How to talk about STEM

July 5th, 2023

Research shows that parents are the biggest influence in teen’s subject and career choices.

With science, technology, engineering and maths (STEM) careers growing almost twice as fast as other sectors and having some of the highest salaries, parents can help their child by talking to them about STEM’s relevance to their life outside the classroom.

For example, they can highlight everyday uses of STEM, or careers that use STEM skills and qualifications.

Here are some tips to engage in conversation with your teenager, aiming to inspire more thoughtful discussions and fewer eye rolls.

Focus on their strengths and interests

By the time they graduate high school, every teenager has had to answer the question: “what do you want to do when you leave school”. It’s entirely normal for students to be unsure about their future career. It’s has also been estimated that 65% of future jobs don’t exist yet.

When approaching career conversations, it can be more helpful to delve into what interests them and what they enjoy doing, along with what impact they might like to have with their future career, or what problems they’d like to solve.

Once you’ve established their passions and interests, help them discover the links. For example, a young person who loves fashion and design might spark an interest in STEM by discussing how maths is being used to create innovative designs that produce zero waste, or how neuroscientists can help brands choose a logo that represents their products and is recognisable.

Work with them to uncover connections

You know your child best and may already have an idea of how to talk about careers with them. However, if you’re unsure, acknowledge what you don’t know and treat it as something you can do together.

Careers in STEM are ever-changing and flexible, so researching with your child can also help ensure they have the most recent and relevant information. Careers With STEM and the Girls in STEM Toolkit have great career quizzes and resources that guide young people on how their interests and passions link with careers in STEM.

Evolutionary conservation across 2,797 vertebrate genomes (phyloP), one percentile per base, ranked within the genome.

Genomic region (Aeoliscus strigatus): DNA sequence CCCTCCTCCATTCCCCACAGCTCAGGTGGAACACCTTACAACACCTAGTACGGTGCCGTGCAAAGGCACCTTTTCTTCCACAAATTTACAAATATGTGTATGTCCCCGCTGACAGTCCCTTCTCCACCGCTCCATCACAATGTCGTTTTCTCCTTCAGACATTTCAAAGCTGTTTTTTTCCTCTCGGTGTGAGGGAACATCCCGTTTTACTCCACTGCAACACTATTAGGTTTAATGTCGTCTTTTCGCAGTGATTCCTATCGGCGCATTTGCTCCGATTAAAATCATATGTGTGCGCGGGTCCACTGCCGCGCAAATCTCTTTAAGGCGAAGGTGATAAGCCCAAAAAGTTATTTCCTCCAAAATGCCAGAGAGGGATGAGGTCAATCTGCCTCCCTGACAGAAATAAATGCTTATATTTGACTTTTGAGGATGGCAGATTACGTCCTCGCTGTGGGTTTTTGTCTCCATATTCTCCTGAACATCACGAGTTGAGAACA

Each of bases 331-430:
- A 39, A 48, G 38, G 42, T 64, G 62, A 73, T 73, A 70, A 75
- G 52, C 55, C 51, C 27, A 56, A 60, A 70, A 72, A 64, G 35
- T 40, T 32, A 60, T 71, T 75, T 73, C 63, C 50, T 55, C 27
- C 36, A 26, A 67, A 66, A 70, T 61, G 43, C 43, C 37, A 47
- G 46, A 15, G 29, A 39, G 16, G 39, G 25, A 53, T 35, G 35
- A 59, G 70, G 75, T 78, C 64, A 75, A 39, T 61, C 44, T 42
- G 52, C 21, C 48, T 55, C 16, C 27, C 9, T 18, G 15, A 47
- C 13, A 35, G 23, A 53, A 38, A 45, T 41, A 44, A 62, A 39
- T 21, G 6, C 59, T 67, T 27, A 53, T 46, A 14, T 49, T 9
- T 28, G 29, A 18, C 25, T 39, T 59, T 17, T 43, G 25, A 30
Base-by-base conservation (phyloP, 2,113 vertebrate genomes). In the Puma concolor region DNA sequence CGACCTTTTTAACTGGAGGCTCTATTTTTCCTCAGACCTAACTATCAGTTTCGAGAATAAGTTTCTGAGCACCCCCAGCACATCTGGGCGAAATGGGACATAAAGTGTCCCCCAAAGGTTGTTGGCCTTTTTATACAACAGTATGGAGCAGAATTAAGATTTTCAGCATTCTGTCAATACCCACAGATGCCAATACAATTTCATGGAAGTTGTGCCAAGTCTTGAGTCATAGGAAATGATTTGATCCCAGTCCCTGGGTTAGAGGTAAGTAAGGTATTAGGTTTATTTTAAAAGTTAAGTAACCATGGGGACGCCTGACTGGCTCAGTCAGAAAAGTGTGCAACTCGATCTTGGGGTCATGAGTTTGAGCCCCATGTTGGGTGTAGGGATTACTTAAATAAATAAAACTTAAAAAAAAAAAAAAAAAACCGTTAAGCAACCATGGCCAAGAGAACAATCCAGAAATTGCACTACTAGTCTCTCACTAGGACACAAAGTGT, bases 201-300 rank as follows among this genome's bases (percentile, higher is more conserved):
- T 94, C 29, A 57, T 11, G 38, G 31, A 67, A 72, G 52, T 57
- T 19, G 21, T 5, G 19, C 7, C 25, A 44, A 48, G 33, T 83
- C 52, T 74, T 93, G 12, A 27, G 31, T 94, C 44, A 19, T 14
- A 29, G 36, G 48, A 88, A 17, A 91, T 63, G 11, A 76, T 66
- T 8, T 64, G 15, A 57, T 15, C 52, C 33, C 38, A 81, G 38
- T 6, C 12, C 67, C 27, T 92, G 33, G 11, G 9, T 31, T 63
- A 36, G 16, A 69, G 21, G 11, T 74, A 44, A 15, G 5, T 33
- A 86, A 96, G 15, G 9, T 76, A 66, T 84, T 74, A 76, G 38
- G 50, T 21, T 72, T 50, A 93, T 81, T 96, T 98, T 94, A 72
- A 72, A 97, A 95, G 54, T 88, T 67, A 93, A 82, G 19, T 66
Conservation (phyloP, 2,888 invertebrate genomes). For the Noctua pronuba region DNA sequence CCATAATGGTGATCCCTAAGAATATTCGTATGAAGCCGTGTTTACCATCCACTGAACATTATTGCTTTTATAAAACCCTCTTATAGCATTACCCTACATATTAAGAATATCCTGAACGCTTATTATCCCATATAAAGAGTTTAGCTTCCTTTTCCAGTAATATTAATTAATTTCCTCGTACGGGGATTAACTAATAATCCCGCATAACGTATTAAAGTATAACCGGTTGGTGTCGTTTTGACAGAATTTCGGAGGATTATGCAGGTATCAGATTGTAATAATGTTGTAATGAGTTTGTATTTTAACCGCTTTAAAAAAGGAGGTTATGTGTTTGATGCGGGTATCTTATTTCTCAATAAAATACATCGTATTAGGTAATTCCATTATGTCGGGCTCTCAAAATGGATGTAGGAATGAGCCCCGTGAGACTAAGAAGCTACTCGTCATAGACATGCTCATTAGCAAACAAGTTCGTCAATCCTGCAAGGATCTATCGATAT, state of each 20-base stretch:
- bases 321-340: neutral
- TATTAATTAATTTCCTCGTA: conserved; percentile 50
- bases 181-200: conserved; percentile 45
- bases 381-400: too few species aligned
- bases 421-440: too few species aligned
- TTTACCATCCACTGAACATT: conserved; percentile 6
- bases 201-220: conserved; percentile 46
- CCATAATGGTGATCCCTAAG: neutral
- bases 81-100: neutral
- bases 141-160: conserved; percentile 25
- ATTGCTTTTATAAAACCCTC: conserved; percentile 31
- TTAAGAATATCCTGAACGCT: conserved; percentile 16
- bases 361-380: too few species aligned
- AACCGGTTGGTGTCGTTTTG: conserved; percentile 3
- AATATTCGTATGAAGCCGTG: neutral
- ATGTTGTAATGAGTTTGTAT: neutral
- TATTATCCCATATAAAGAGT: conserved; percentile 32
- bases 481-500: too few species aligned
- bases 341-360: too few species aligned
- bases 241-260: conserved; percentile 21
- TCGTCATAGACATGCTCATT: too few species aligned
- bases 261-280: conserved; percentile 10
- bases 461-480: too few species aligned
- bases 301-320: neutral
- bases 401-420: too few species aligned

Use the people around you

You aren’t expected to be an expert in every field! It can be difficult to think of examples related to every STEM subject. It’s important to lean on the people around you to gain their diverse experiences.

Hearing it from multiple people in their lives can also strengthen the impact of the message you are trying to convey.

To help your child see the connections that STEM has to the real world, you can also reach out to:

  • your partner or spouse
  • family members and friends
  • mentors, teachers, colleagues and coaches.

Stay positive

The content covered in high school STEM classes can be challenging, particularly in Maths and Science, and it can be tempting to create bonds by commiserating with young people on how you also ‘hated’ Maths in high school. When your child expresses a negative feeling, even if you feel the same, try to be positive, or neutral.

Acknowledge their feelings with a statement like “I understand that you’re feeling sad about your last Maths test”, then try to bring the conversation around to a success they have had, no matter how small, or perhaps a time when you have felt failure and how it helped you to grow.

These attitudes demonstrated over time make a huge difference to how young people perceive and respond to challenges and overcome difficulties.

Take your time

There is no ‘best time’ to have these conversations with your child. In fact, shorter, more organic talks over a long time period tend to have a lot more impact.

The everyday conversations in the car while chatting about their day, or at dinner when they mention they’re making an app in tech class often make the most lasting impact. The normalisation of these conversations creates a culture of STEM appreciation and value.

However, here are also some opportunities in which to bring up these conversations:

  • When they’re selecting elective subjects
  • When they express interest in a new extracurricular activity
  • When you ask what topic they’re doing in a STEM class
  • When they ask for help with homework

You best understand your child and can gauge their reactions to the different techniques and strategies suggested above. Even if you encounter resistance, keep in mind that you might be sowing a seed of curiosity that your teenager can explore in the future at their own pace.

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